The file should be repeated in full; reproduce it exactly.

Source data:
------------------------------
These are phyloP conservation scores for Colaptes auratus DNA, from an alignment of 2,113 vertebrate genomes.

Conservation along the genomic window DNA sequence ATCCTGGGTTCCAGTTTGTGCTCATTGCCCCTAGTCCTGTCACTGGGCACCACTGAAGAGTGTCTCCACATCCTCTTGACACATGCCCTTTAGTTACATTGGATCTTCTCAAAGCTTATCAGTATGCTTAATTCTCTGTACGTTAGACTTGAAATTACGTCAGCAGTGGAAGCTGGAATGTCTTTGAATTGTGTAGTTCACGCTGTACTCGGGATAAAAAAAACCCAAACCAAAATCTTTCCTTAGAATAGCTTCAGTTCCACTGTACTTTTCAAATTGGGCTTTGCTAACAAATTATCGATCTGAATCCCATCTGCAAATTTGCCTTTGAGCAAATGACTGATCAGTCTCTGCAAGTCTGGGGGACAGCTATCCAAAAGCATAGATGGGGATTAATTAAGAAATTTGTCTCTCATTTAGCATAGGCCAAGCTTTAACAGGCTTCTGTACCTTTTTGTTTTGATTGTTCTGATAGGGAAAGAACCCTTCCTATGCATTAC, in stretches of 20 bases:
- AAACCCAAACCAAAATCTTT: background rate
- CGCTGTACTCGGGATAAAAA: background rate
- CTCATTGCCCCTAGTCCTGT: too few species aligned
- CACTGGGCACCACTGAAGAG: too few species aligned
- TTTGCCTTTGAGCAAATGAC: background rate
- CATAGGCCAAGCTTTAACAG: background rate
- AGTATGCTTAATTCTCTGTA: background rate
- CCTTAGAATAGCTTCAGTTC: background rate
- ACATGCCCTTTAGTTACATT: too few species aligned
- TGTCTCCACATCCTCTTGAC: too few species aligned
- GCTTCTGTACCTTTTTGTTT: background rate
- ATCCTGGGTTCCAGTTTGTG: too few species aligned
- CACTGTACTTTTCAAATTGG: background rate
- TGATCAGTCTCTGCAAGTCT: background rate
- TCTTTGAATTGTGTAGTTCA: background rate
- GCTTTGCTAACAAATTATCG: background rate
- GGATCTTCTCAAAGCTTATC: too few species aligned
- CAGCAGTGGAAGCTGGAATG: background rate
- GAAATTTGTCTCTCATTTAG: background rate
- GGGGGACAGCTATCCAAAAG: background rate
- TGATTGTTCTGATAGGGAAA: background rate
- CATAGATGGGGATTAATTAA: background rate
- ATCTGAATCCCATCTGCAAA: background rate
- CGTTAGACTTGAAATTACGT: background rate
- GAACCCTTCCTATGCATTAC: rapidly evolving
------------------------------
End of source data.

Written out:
These are phyloP conservation scores for Colaptes auratus DNA, from an alignment of 2,113 vertebrate genomes.

Conservation along the genomic window DNA sequence ATCCTGGGTTCCAGTTTGTGCTCATTGCCCCTAGTCCTGTCACTGGGCACCACTGAAGAGTGTCTCCACATCCTCTTGACACATGCCCTTTAGTTACATTGGATCTTCTCAAAGCTTATCAGTATGCTTAATTCTCTGTACGTTAGACTTGAAATTACGTCAGCAGTGGAAGCTGGAATGTCTTTGAATTGTGTAGTTCACGCTGTACTCGGGATAAAAAAAACCCAAACCAAAATCTTTCCTTAGAATAGCTTCAGTTCCACTGTACTTTTCAAATTGGGCTTTGCTAACAAATTATCGATCTGAATCCCATCTGCAAATTTGCCTTTGAGCAAATGACTGATCAGTCTCTGCAAGTCTGGGGGACAGCTATCCAAAAGCATAGATGGGGATTAATTAAGAAATTTGTCTCTCATTTAGCATAGGCCAAGCTTTAACAGGCTTCTGTACCTTTTTGTTTTGATTGTTCTGATAGGGAAAGAACCCTTCCTATGCATTAC, in stretches of 20 bases:
- AAACCCAAACCAAAATCTTT: background rate
- CGCTGTACTCGGGATAAAAA: background rate
- CTCATTGCCCCTAGTCCTGT: too few species aligned
- CACTGGGCACCACTGAAGAG: too few species aligned
- TTTGCCTTTGAGCAAATGAC: background rate
- CATAGGCCAAGCTTTAACAG: background rate
- AGTATGCTTAATTCTCTGTA: background rate
- CCTTAGAATAGCTTCAGTTC: background rate
- ACATGCCCTTTAGTTACATT: too few species aligned
- TGTCTCCACATCCTCTTGAC: too few species aligned
- GCTTCTGTACCTTTTTGTTT: background rate
- ATCCTGGGTTCCAGTTTGTG: too few species aligned
- CACTGTACTTTTCAAATTGG: background rate
- TGATCAGTCTCTGCAAGTCT: background rate
- TCTTTGAATTGTGTAGTTCA: background rate
- GCTTTGCTAACAAATTATCG: background rate
- GGATCTTCTCAAAGCTTATC: too few species aligned
- CAGCAGTGGAAGCTGGAATG: background rate
- GAAATTTGTCTCTCATTTAG: background rate
- GGGGGACAGCTATCCAAAAG: background rate
- TGATTGTTCTGATAGGGAAA: background rate
- CATAGATGGGGATTAATTAA: background rate
- ATCTGAATCCCATCTGCAAA: background rate
- CGTTAGACTTGAAATTACGT: background rate
- GAACCCTTCCTATGCATTAC: rapidly evolving